Debate Reactions and an Unlikely Star Emerges

October 16, 2008

The face to face debates are over, and there are just 19 days left to win over undecided voters.

Presidential candidates Barack Obama and John McCain met for their third and final time Wednesday night at Hofstra university in New York.

With John McCain trailing in the polls, many analysts said the Republican needed a big win last night. But several polls show most undecided voters think Barack Obama won the debate.

The Democratic nominee followed up with a new TV ad linking McCain to President Bush, but McCain's campaign quickly responded with its own ad, distancing itself from the Bush administration.

McCain put Obama on the defensive during the debate, but the host of Face the Nation and last night's moderator, Bob Schieffer says Obama stayed cool under pressure.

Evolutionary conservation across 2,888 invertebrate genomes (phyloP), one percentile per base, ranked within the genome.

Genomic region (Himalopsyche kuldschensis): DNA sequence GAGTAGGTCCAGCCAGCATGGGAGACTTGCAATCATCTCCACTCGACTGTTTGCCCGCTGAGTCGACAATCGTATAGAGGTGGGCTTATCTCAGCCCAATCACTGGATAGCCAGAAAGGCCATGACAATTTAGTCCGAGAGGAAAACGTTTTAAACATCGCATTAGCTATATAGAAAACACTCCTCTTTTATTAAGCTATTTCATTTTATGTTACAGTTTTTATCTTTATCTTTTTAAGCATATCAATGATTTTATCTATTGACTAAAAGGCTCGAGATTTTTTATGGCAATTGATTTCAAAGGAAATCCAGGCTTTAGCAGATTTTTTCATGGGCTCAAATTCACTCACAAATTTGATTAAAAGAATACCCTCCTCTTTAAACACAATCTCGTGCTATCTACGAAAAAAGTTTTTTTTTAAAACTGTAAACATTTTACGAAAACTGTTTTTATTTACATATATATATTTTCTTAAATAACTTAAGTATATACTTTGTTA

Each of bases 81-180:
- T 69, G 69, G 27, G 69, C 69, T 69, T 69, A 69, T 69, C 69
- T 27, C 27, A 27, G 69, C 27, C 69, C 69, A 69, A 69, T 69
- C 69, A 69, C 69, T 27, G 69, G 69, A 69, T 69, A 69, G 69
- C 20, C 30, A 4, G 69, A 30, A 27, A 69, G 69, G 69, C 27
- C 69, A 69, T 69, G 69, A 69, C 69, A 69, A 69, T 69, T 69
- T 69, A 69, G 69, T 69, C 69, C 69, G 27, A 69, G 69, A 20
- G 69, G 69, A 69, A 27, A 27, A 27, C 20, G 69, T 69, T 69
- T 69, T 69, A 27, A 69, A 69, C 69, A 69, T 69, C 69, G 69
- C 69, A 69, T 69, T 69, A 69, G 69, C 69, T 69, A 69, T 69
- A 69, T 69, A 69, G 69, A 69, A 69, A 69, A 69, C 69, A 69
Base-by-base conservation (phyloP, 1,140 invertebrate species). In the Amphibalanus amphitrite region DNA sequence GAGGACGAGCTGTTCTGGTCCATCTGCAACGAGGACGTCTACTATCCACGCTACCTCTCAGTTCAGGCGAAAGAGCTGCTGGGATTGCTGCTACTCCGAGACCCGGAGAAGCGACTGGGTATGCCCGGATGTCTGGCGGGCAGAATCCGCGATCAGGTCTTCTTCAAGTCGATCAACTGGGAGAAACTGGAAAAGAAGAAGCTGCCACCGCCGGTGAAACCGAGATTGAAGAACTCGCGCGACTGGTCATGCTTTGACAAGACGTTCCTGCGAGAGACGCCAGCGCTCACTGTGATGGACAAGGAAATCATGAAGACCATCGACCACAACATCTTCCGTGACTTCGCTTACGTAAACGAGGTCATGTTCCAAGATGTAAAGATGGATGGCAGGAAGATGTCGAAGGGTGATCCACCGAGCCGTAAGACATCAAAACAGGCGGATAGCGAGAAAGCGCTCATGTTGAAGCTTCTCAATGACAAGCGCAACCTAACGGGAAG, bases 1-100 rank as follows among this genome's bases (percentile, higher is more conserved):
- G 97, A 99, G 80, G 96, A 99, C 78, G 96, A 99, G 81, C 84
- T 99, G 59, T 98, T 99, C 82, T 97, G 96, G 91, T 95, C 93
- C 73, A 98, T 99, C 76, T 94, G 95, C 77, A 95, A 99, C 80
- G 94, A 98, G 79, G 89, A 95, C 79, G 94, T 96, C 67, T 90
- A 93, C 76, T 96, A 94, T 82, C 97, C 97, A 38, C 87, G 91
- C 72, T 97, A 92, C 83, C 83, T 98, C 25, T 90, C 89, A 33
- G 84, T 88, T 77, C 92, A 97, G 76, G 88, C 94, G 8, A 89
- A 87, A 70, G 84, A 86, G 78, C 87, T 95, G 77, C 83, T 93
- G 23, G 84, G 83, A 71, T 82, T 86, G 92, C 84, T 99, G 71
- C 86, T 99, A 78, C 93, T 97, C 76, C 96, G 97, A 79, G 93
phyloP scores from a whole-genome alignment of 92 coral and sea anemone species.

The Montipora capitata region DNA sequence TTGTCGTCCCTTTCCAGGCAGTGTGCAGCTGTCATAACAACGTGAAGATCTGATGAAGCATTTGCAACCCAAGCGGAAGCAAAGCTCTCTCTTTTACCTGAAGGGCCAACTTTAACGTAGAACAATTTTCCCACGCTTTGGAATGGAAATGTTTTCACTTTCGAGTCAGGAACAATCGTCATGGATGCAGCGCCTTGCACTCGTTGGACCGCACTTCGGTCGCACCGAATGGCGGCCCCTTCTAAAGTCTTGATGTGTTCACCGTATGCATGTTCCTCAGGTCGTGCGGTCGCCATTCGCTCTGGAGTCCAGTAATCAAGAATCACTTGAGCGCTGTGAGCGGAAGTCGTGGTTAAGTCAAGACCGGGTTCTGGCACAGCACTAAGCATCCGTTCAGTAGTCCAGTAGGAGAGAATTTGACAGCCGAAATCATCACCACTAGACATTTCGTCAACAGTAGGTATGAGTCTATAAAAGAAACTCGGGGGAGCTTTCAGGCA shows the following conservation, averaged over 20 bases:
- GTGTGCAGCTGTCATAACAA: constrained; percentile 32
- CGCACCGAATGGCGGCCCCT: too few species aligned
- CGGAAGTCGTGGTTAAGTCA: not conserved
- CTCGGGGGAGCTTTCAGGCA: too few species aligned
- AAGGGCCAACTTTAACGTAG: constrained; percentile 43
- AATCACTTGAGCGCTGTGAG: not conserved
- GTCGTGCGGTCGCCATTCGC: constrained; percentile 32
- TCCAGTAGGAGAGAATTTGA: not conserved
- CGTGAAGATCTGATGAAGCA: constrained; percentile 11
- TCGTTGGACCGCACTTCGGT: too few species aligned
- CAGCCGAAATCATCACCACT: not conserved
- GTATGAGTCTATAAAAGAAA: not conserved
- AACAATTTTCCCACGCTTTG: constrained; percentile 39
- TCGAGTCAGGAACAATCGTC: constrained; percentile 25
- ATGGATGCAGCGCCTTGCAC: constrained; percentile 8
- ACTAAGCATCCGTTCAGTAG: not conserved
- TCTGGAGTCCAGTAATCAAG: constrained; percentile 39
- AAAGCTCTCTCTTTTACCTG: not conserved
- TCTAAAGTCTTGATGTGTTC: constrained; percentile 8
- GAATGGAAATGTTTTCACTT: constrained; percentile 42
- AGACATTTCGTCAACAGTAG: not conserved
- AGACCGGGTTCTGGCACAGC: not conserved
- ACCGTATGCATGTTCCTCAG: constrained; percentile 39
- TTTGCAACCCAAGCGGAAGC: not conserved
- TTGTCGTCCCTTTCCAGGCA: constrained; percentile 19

"I thought they both made the points they came there to make. Obama was composed, John McCain was trying to rattle him, but he didn't succeed in doing that. On the other hand I thought McCain made some good points," said Bob Schieffer.

McCain was on the offensive with healthcare and the economy for the first time.

But Obama has the upper hand as both candidates take their message on the road. He's leading in the national polls and gaining ground in states that traditionally vote Republican.

Meanwhile, an unlikely star is emerging on the campaign trail. Joe Wurzelbacher, or Joe the Plumber, questioned Barack Obama's tax policy at a campaign stop a few days ago.

Since then, John McCain's campaign jumped on the personal story of the plumber trying to start his own business.

The candidates mentioned the plumber from Ohio over 20 times as they debated who would best help small businesses.

Joe told the press he was surprised at how often his name was mentioned.

"They were using me to make a point. I don't actually mind it as long as it makes people actually stop and think," said Wurzelbacher.

The plumber refused to say who he is voting for, but he did say that he thinks he is registered as a Republican.

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